Capital Markets Union – Breakdown of EU Roadmap (Part 2)

12 Apr

Share Offerings Will be Made Easier by Reducing Prospectus Requirements

As it stands, the threshold for share offers which must issue a prospectus stands at €5million; though the European regulation leaves leeway for individual states to legislate a lower threshold. The EU proposal is for a higher and universal threshold. This, it is hoped, would reduce onerous requirements for companies to shell out for a professional marketing sheen to give to their business plans and earnings forecasts.

The EC asks stakeholders if it would free smaller companies of some onerous obligations to remove the mandate for a prospectus for follow-on offerings. Instead it would allow them to point to existing info in the public domain, provided they were “released pursuant to the transparency and disclosure requirements to allow sufficient investor disclosure.”

A slightly less drastic solution would be to just raise the threshold required for follow-on prospectuses, from the existing level of 10%, to 20% of existing issued share capital.

Law firm Latham and Watkins makes the still more radical proposal that only “secondary offerings of, for example, up to 50 percent of the issued share capital of the company” would necessitate a prospectus being published.

This would not, however, require regulatory approval before permission was granted to list on Multilateral Trading Facilities (MTFs). As a mitigating measure, the firm posits that the threshold be raised for fully exempt offerings.

This last caveat links us on to the proposal that standard share prospectuses should be approved before trading on MTFs. There is some concern that these marketplaces do not provide the necessary due diligence on all of the securities listed, and an objective assessment is required by a regulator who, unlike the exchange operators, has no vested interest in securing transaction fees.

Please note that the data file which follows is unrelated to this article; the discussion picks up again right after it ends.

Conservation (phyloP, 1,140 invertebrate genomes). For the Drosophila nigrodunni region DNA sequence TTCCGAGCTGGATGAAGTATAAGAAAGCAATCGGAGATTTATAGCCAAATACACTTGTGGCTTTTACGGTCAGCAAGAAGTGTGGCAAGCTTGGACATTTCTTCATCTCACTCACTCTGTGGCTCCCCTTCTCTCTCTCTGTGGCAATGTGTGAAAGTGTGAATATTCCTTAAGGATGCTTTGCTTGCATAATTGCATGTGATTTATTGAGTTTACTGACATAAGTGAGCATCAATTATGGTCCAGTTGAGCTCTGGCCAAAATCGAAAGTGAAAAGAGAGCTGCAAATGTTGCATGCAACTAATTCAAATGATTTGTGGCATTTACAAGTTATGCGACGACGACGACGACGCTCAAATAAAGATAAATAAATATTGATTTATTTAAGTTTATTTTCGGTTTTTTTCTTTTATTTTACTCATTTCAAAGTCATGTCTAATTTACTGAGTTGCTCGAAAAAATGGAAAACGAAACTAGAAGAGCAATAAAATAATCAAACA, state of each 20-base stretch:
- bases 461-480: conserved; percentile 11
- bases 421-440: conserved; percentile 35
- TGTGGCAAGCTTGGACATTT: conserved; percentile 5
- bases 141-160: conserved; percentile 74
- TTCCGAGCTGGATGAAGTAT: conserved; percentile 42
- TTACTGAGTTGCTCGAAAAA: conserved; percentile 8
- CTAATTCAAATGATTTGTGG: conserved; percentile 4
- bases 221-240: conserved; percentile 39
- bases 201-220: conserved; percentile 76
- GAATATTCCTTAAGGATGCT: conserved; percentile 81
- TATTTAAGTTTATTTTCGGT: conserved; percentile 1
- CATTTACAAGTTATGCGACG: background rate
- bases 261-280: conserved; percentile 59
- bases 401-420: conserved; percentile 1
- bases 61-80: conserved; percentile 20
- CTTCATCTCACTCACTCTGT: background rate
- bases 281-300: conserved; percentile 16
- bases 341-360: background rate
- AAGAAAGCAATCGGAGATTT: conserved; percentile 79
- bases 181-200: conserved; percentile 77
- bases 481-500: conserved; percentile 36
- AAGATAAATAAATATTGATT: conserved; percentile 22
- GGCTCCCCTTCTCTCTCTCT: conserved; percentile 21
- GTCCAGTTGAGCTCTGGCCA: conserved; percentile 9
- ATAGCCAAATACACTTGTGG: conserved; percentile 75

Some industry commentators, however, feel that increasing the barriers to listing new securities could check growth of the vibrant MTF market in Europe.

The Pan-European Corporate Private Placement Market Guide

This set of guidelines to the process of negotiating contract terms between borrowers and professional investors in large, unlisted bond and note issuances, has already been issued and should be starting to take effect.

Noteworthy considerations to observe from a legal perspective are, firstly, the possibility of a conflict of interests between private loan and note subscription, and trading in listed securities. The mandatory disclosures of non-public information, that full knowledge of the borrower’s debt burden requires, could leave the investor open to accusations of insider dealing, if they then trade in associated listed securities.

Institutional investors in unlisted debt placements should demand loans on equal terms with borrowers’ other debts, which is why disclosure of all information concerning the borrower’s existing debt is essential.